U.S. DEPARTMENT OF THE INTERIOR
U.S. GEOLOGICAL SURVEY
The Timan-Pechora Basin Province of Northwest Arctic Russia: Domanik – Paleozoic Total Petroleum System
Other Source Rocks
Although immature to charge Timan-Pechora reservoirs, extensive Late Jurassic to Early Cretaceous (mostly Kimmeridgian) type II shales in the Barents Sea have TOC content of 10-17 wt % (Oknova, 1993). Permian core samples have TOC content documented as high as 2 wt %, with kerogen type ranging from sapropelic to humic in a west-to-east direction (Timoshenko and others, 1998). Siluro-Ordovician source rocks have not been geochemically identified, but analyzed core samples had TOC content of 0.5-1.5 wt % and HI as high as 302-457 mg/gC (Abrams and others, 1999), with type I and type II kerogens (Sobornov and Rostovshchikov, 1996).
Geographic and Stratigraphic Location
Timan-Pechora overburden of the primary Domanik source rock generally thickens in an easterly direction, corresponding to the paleolocations of the Uralian seaway and the Hercynian and Early Cimmerian foredeep basins. But that trend is irregular around old aulacogen borders because marginal grabens experienced periodic structural inversions since late Early Carboniferous time and thus less overall burial than adjacent regions. Domanik overburden includes Late Devonian through Cretaceous strata (Figure 6). The South Barents Basin – potentially impacting the northernmost part of the offshore Timan-Pechora Basin Province – has accumulated overburden continuously since Early Permian subsidence began.
Thickness, Lithology and Depositional Environment
Late Devonian through Early Permian time was dominated by carbonate deposition on the Uralian marine shelf. Development of Hercynian foredeep basins changed not only the provenance direction
| (from westerly sourced to easterly sourced),
but also the dominant lithology of the basin (from platform carbonates
to molasse siliciclastics). Mesozoic sedimentation varied between continental
and marine, and the Jurassic and Cretaceous rock records contain evidence
for marine transgressions from the north.
Total Domanik overburden in the province ranges from approximately 2-8 km (Ulmishek, 1982). Pairazian (1993) published a comparative family of burial history curves and maturation profiles across the Timan-Pechora basin (Figure 7a, Figure 7b, Figure 7c, Figure 7d, Figure 7e, Figure 7f). Exact locations for each profile were not provided, and it should be noted that other authors report significantly later and contradictory times of generation and migration. The Figure 7 series should be used primarily to compare regional differences in burial history and not absolute times of hydrocarbon generation. Deepest burial histories are in foredeep areas (Figure 7f) and portions of the Pechora-Kolva Aulacogen (Figure 7c), and shallowest burial histories are in the western Izhma-Pechora Depression (old craton margin) (Figure 7a, Figure 7b). The 100-km-wide Pechora-Kolva Aulacogen has post-Domanik isopachs that thicken westward both because of western provenance and a listric, down-to-the-east origin for its western bounding fault (Sobornov and Yakovlev, 1996).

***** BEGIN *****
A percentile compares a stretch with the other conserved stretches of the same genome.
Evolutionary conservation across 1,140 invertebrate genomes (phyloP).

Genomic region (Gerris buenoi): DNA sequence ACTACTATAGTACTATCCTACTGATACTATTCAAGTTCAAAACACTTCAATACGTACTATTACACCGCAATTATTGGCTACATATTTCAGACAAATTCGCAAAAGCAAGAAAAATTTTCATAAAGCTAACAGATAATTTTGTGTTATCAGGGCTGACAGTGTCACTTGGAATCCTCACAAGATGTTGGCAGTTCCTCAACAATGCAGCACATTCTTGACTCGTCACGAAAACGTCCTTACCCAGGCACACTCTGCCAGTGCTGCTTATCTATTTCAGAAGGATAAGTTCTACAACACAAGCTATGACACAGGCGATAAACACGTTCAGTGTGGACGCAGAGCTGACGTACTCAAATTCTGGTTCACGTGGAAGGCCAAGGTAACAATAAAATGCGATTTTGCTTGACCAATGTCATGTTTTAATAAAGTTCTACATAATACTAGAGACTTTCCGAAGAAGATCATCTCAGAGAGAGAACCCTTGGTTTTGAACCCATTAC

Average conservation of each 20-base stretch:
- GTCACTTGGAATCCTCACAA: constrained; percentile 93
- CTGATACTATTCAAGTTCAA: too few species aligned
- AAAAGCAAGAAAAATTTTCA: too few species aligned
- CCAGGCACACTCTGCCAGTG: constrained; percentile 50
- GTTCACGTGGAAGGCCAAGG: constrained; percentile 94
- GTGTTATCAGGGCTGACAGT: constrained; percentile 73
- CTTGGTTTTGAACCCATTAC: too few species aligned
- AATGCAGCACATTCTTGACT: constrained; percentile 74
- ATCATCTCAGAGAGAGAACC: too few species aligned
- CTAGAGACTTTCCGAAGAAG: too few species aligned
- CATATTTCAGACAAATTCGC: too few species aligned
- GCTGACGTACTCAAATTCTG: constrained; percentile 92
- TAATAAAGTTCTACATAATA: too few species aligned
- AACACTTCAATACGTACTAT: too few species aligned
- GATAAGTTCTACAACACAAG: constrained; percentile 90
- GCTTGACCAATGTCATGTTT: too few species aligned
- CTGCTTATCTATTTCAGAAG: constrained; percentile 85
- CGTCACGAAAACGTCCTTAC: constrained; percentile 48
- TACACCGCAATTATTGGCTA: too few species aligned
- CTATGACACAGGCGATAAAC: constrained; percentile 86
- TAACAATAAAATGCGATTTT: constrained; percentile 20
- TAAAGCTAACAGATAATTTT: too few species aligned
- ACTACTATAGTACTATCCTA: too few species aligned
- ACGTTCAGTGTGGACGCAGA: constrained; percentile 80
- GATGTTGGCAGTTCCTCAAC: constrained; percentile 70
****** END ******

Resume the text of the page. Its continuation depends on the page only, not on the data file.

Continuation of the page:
A recently published burial history curve (Martirosyan and others, 1998, Figure 8) for the Sorokin Swell coastal area illustrates the Permo-Triassic time frame more typically proposed for the maturation of Domanik source rocks.
Pre-Hercynian strata overlying Domanik source rocks range from 0.8-4 km in thickness, with syn- and post-Hercynian rocks through Triassic age ranging from approximately 0.5-4 km in thickness (Ulmishek, 1982). Whereas pre-Triassic rocks generally thicken only from west to east, Triassic rocks additionally thicken to the north offshore. Jurassic and Cretaceous strata range from thicknesses of about 0.2-1 km on the Timan-Pechora platform to 2.5-3.5 km offshore into the South Barents Depression (Ulmishek, 1982; Johansen and others, 1993).
Geothermal Gradient(Continued on Next Page)
Present thermal gradients in the Timan-Pechora Basin Province are moderate, from 19° -35° C/km (1.0° -1.9° F/100 ft), but heat flow was probably higher in Early to Middle Mesozoic time, as suggested by the presence of Triassic extrusive rocks (Ulmishek, 1982; Pairazian, 1993; Nevskaya, 1995;Abrams and others, 1999). Higher thermal gradients
U. S. Geological Survey Open-File Report 99-50G